I Was Never Good Enough for My Mother, So I’m Done Trying

In: Living, Motherhood
Woman walking away

I’m on a path in life that is so different from what I ever imagined growing up. It’s a path I’m not even sure I consciously choose. And it’s a path that exhausts me. I grew up with a narcissistic mother, and I was the scapegoat. No matter how I tried, I could never gain my mother’s love. It was love that was tainted with conditions and taken away at any time—and that was often. And thus, I tried harder. Best grades, best behavior, cleanest room. It never worked. I was too fat. My thighs were huge—make sure they were...

Keep Reading

Even When it Feels Like I Can’t, I Keep Going

In: Faith, Motherhood
Tired mom holding toddler

When I feel like I can’t do one more thing. When I am overwhelmed and touched out and lost in the logistics of it all. When my physical and mental energy are depleted. When the length of my to-do list needs more hours than I have. When I am so bone tired that I’m sure I just can’t go on. And there is still more to do. And the only choice is to keep going– I keep going. I dig a little deeper and find strength I didn’t know I had. RELATED: Check on Your “Strong” Friend, She’s Faking it...

Keep Reading

I Am an Immigrant Mom

In: Living, Motherhood
Mother and toddler in sunshine

I have many moments of What did I get myself into? during the day, especially when one of my kids is screaming at the top of his lungs and the other is having a make-believe experiment in the kitchen. We’ve heard countless times that raising kids is hard, but raising kids as a first-generation immigrant is harder. Obviously, there is no competition for who has more struggles or whose life is harder because child rearing is hard. Period. But this piece is specifically aimed at shedding some light on the unsung heroes, our so-called, first-gen immigrants raising kids in a...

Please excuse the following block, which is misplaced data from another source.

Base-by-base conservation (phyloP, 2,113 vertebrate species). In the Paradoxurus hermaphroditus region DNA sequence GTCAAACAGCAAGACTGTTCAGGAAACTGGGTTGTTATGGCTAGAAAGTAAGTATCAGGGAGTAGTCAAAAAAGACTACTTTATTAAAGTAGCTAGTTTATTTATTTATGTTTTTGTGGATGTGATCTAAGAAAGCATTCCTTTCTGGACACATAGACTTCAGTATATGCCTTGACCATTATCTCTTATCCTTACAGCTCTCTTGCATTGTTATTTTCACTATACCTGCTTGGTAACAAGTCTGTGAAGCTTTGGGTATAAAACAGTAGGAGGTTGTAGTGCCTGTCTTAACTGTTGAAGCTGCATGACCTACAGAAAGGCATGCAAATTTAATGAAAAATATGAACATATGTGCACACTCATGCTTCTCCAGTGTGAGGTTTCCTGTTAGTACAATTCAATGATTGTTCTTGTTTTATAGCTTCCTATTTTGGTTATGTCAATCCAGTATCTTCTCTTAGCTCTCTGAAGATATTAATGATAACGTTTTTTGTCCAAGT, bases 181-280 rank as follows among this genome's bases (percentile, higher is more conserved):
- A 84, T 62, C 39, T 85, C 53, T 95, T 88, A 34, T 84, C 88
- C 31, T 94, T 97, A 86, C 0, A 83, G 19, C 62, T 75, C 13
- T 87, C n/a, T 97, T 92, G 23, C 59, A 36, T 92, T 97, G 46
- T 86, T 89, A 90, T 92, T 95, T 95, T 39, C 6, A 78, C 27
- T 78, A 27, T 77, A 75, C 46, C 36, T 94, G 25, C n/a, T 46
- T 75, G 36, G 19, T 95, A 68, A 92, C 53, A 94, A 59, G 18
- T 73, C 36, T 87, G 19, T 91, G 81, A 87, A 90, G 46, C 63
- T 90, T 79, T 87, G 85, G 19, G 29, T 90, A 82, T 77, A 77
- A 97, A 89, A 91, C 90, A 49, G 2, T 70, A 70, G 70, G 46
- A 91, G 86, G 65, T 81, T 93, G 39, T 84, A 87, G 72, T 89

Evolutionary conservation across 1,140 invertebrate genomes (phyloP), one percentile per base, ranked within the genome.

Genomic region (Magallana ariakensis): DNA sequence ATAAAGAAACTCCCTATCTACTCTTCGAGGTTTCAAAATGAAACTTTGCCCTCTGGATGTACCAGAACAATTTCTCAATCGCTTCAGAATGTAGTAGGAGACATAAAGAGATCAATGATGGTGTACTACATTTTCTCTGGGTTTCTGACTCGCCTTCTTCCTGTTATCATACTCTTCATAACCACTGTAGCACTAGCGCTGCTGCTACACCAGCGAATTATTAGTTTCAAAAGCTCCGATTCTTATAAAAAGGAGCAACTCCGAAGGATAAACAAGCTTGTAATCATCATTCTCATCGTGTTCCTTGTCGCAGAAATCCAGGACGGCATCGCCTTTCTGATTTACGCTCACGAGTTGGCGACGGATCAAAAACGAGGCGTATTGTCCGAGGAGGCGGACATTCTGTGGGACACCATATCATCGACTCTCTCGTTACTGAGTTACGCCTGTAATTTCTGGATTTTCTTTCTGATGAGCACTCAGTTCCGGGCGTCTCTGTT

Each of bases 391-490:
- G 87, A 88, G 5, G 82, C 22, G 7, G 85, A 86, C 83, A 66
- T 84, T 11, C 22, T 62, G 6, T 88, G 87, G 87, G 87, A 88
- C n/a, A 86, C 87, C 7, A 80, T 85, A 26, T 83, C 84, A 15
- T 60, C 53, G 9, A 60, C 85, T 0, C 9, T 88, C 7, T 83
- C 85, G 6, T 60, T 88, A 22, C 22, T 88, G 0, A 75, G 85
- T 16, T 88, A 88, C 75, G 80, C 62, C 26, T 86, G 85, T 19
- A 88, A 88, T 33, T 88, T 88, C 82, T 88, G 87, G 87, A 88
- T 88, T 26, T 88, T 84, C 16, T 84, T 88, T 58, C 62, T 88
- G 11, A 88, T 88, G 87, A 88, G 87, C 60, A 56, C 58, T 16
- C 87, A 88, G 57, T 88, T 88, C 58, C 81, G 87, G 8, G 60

Keep Reading

What Happens When She Wants Another Baby and He Does Not?

In: Faith, Marriage, Motherhood
Husband and wife, pregnancy photo, color photo

I am on my knees, folded over, with my head resting on the carpet. I am in my closet, which doesn’t see much of the vacuum, and it is the only place I can find to sob out of sight. I feel hollowed out and defeated as if I have run a marathon and was cut short at the finish line. I cry out in prayer, pleading with God to soften the heart of my husband. I desperately want another child, and he desperately does not. I take a deep breath and dry my eyes because my 4-year-old outside the...

Keep Reading

Everything I Know About Motherhood, I Learned from My Mom

In: Grown Children, Motherhood
Mother and daughter walking down snowy path, color photo

I lay in a hospital bed, and the doctor placed my brand-new son into my arms. As I held him close and stared in wonder at this tiny new life, the gravity of being totally responsible for another person settled in with an enormous weight. I could hear my mom’s voice in my mind, “Support the head, hold him close, let him feel you breathe.” Words from my youth when she taught me how to comfort my crying baby cousin. The first lesson I had in taking care of a baby. When I brought my son home from the hospital,...

Keep Reading